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treating COVID-19

Jo ingles

In the wake of President Trump's diagnosis with COVID-19 and brief hospitalization, medical experts and elected officials are analyzing his treatment and behavior.  

Just as the coronavirus pandemic began its rapid and deadly spread across the United States, a well-known doctor named Dominique Fradin-Read told thousands of viewers tuning into an Instagram Live video that she had an answer: "one of the best ways to prevent and fight COVID-19."

Researchers at Ohio State University's Medical Center are seeking applications from 500 adults to participate in a clinical trial of a COVID-19 vaccine. 

koamnewsnow.com

University Hospitals in Cleveland has been tapped to help test a potential COVID-19 vaccine.  

cnet.com

The Ohio Board of Pharmacy has reversed it's decsion to ban the use of hydroxychloroquine for treating COVID-19, after governor Mike DeWine called for a more thorough invetigation of the drug touted by his fellow Republican, President Trump. 

Ohio Governor Mike DeWine is asking the state Board of Pharmacy to reconsider a ban on prescribing hydroxychloroquine to treat COVID-19.

cnet.com

The drug that had been touted by President Trump as a treatment for COVID-19 is being banned in Ohio. 

The National Institutes of Health has halted its study of hydroxychloroquine, a drug President Donald Trump has promoted as a possible treatment for COVID-19 and once claimed to be taking himself.

In a statement issued on Saturday, the agency said that although it did not appear hydroxychloroquine caused harm to patients in the study, it was also "very unlikely to be beneficial."

George Floyd’s murder on Memorial Day weekend at the hands of Minneapolis officer Derick Chauvin and his three supporting officers has re-engergized the Black Lives Matter movement. While police brutality is the movement's central focus, addressing broader health disparities is a critical part of racial justice.

reuters.com

The Ohio Senate has rejected an Ohio House bill requiring people with COVID-19 give consent to contact tracing in writing. 

Taking hydroxychloroquine after being exposed to someone with COVID-19 does not protect someone from getting the disease.

That's the conclusion of a study published Wednesday involving 821 participants. All had direct exposure to a COVID-19 patient, either because they lived with one, or were a health care provider or first responder.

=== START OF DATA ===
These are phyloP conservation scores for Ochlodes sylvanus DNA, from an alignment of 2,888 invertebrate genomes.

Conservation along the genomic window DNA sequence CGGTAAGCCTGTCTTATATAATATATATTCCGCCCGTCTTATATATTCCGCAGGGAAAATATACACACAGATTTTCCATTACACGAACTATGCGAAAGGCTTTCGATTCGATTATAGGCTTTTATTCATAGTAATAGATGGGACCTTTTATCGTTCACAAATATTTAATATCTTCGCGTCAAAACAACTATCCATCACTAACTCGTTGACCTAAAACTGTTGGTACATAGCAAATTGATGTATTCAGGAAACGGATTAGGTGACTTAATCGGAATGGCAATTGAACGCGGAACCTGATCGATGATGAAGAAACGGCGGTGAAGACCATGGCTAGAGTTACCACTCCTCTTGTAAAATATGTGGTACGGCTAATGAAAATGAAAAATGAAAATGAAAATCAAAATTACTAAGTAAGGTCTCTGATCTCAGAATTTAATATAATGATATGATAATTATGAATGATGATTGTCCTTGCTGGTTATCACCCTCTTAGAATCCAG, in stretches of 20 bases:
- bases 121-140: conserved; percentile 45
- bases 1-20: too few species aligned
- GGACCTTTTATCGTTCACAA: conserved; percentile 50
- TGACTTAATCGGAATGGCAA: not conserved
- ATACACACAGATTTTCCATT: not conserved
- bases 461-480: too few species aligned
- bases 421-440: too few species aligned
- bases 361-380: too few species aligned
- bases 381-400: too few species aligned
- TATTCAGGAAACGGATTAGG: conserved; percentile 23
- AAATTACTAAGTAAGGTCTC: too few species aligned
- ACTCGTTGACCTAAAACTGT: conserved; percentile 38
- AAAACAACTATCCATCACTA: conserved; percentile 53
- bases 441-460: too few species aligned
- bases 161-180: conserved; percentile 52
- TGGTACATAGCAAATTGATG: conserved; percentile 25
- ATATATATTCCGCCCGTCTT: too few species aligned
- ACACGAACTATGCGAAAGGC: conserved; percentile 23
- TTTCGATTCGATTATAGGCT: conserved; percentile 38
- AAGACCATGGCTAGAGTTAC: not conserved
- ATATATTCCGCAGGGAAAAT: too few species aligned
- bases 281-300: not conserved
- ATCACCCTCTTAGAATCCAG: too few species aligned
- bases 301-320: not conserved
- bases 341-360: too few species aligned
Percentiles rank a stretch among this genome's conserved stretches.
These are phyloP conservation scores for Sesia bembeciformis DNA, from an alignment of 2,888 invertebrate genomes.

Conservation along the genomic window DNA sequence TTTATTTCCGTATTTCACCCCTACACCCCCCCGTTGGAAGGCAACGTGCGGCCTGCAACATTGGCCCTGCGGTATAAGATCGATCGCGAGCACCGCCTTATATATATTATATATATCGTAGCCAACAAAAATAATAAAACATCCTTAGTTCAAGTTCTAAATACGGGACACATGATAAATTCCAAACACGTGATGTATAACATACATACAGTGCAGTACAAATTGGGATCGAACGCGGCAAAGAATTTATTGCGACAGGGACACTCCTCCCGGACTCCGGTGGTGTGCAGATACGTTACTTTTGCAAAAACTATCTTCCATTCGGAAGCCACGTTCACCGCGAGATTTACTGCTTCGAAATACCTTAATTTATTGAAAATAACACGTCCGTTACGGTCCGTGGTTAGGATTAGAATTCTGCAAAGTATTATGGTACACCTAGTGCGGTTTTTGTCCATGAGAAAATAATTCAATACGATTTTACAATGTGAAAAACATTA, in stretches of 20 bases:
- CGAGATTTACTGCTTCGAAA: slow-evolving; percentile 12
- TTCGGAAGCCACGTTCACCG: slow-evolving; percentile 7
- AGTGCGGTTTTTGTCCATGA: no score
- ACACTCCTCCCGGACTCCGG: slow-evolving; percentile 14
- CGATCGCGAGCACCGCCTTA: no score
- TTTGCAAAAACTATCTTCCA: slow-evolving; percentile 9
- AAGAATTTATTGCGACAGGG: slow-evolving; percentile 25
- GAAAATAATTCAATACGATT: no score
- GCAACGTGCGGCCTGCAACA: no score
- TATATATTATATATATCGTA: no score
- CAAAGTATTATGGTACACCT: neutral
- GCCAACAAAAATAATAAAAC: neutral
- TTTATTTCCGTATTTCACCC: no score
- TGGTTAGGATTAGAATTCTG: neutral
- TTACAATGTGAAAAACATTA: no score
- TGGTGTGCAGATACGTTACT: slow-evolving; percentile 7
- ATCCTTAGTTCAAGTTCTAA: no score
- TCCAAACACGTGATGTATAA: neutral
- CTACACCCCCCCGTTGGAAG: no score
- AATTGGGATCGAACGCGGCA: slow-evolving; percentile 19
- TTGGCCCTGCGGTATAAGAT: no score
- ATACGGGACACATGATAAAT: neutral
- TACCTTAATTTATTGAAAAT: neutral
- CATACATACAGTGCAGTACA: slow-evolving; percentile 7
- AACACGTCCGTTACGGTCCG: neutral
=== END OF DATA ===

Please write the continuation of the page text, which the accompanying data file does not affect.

During her 17 years running Okanogan County's small public health department in eastern Washington, Lauri Jones rarely encountered any controversy.

"Usually, we kind of sit here under the radar," says Jones, whose department before the pandemic was mostly known for mundane duties such as recording births, issuing permits for septic tanks, and investigating reports of food poisoning.

Updated at 11:16 p.m. ET

The Food and Drug Administration is cautioning the public about the reliability of a widely used rapid test for the coronavirus. The test, made by Abbott Laboratories, has been linked with inaccurate results that could falsely reassure patients that they are not infected with the virus.

The Trump administration has promoted the test as a key factor in controlling the epidemic in the U.S., and it's used for daily testing at the White House.

washingtonpost.com

The Ohio Department of Health and the Ohio Hospital Association will distribute remdesivir, an unproven antiviral treatment for COVID-19. 

Gilead Sciences, the drugmaker behind the experimental COVID-19 treatment remdesivir, spent more on lobbying Congress and the administration in the first quarter of 2020 than it ever has before, according to federal filings.

The pharmaceutical company spent $2.45 million on lobbying in the first three months of the year, a 32% increase over the $1.86 million it spent in the first quarter of 2019.

Updated at 4:59 p.m. ET

The Food and Drug Administration has given emergency use authorization to the antiviral drug remdesivir to treat hospitalized patients with the coronavirus, President Trump on Friday told reporters at the White House.

Gilead CEO Daniel O'Day said remdesivir maker Gilead Sciences is donating 1.5 million vials of the drug and will work with the federal government to distribute it to patients in need.